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Thread: Segmented using multiple size wedges

  1. #1
    Join Date
    Jan 2011
    Norristown, Pa

    Segmented using multiple size wedges

    I have been making segmented bowls and vases using wedges cut at 4 different angles and different number of wedges of each size (), 30(3), 221/2(4), 18(5), and 15(6) degrees(number of each). Per math friend there is over 7 million arrangements for each ring. I have found that you can get interesting patterns by mixing the wedges. Each group makes up ¼ of the ring. You can group them in any arrangements to form the rings. They make nice “Ikea” type packages to give to friends or “sa” and let them form the rings, return them when glued to their liking and then give rings back to assemble and turn the rings. Neighbor 85 years old love the doing one. I use Excel or LibreOffice Calc to calculate the wedge sizes. Here are two samples.BowlVase.jpg

    Here is how they are calculated.
    This sheet can be used in excel or LibreOffice Cal to find the wedge length to cut. Row1 is the number of wedges for a normal ring of degrees in row 2.
    Ie 12 for 30 degrees. Row 3 shows the degrees and how many [ number ] of that degree is used in a ring for this project.
    Column 1 is the diameter of the ring you wish to make. And the result in columns 2 - 5 is the estimated wedge size. It is the actual arc length, but is a good estimate for wedge size.
    The math is circumference ( Pie * diameter)/ number of wedges.
    To use, paste the four rows below into either spreadsheet. Select one cell from row 3 and copy it to row 4 and remove the " both front and back. Repeat for other columns. With the 4 in column 1 you should see the same numbers. You can also format the cells to 2 decimals or fractions.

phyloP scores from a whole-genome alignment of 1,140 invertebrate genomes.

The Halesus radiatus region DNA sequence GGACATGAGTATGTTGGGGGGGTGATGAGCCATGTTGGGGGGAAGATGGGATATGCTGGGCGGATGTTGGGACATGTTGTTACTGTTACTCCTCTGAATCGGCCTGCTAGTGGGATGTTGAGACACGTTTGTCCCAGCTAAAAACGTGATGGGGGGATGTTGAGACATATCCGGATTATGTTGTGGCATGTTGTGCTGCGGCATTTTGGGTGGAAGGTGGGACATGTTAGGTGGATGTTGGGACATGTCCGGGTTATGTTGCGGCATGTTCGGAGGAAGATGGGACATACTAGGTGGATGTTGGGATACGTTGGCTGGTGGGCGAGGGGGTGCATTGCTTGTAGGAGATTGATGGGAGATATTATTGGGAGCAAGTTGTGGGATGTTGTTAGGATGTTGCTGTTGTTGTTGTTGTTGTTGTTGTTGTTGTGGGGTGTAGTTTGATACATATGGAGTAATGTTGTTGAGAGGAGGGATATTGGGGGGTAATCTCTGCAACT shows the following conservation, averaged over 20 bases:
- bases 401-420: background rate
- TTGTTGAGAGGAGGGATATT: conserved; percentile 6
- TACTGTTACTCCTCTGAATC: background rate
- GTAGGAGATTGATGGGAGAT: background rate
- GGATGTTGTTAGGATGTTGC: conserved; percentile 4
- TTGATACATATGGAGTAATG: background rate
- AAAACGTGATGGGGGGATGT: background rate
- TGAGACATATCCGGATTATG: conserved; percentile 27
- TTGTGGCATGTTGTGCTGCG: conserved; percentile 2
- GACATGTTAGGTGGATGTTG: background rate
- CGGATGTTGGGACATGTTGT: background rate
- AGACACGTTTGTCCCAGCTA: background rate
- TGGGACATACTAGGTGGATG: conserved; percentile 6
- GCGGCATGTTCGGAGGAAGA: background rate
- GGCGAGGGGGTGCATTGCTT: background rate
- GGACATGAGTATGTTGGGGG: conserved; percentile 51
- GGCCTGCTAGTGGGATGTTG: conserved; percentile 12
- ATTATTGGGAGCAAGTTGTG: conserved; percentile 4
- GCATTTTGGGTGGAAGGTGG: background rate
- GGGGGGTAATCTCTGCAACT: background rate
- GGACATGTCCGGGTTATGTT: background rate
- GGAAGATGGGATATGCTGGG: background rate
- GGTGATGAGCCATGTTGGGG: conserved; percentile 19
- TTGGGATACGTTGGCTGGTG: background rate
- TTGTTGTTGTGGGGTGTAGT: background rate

Place your desired diameters in successive rows of column 1 and then use the copy feature in both. (Hint: Highlight the columns 2 -5 for row 4 and the rows that you entered data and then press ctrl and d key). This should have copied all the formulas and used your diameters from your numbers entered in column 1.

    12 16 20 24
    30 [3] 22.5 [4] 18 [5] 15 [6]
    "=PI()*RC[-1]/R1C2” "=PI()*RC[-2]/R1C3" "=PI()*RC[-3]/R1C4' "=PI()*RC[-4]/R1C5"
    4 1.0471975511966 0.785398163397448 0.628318530717959 0.523598775598299

  2. #2
    Join Date
    Mar 2013
    Trenton SC, in the CSRA
    Thanks Bob.
    I found this a little hard to follow. So here's my MSEXCEL reproduction.

    # of Segments 12 16 20 24
    Degrees 30 22.5 18 15
    Equation Template "=PI()*RC[-1]/R1C2” "=PI()*RC[-2]/R1C3" "=PI()*RC[-3]/R1C4' "=PI()*RC[-4]/R1C5"
    Dia. (mm or ins)
    4 =PI()*$A4/B$1 =PI()*$A4/C$1 =PI()*$A4/D$1 =PI()*$A4/E$1
    5 =PI()*$A5/B$1 =PI()*$A5/C$1 =PI()*$A5/D$1 0.654498469
    6 =PI()*$A6/B$1 =PI()*$A6/C$1 =PI()*$A6/D$1 0.785398163
    7 =PI()*$A7/B$1 =PI()*$A7/C$1 1.099557429 0.916297857
    8 =PI()*$A8/B$1 1.570796327 1.256637061 1.047197551
    9 2.35619449 1.767145868 =PI()*$A9/D$1 1.178097245
    10 2.617993878 1.963495408 1.570796327 =PI()*$A10/E$1

    You should be able to drag any calc cell across all other cells. Formulas shown for illustration purposes. The "$" will make 'static' the column or row.

  3. #3
    Join Date
    Jan 2011
    Norristown, Pa
    Yea, I was worried on the best way to describe it, I will try yours again, but first attempt failed. Everyone has there own way to work excel

  4. #4
    Join Date
    Jan 2011
    Norristown, Pa
    Found how to change RC cell reference to Letter Number reference like you use in excel,it was much easier to do in LibreOffice Calc as you do. I will stick with RC reference.

    Here is a quick explanation of my excel reference.
    R specifies a row and the number with [] is a relative reference either back or forward that many cells from current.

    C likewise is column and the number in [] is relative reference either left or right of current cell.

    R and/or C without [] and a number is absolute cell reference.
    Example R1C1 refers to top left cell.
    RC[-1] refers to cell to left of current cell.

    R[-1] C refers to cell above the current cell.


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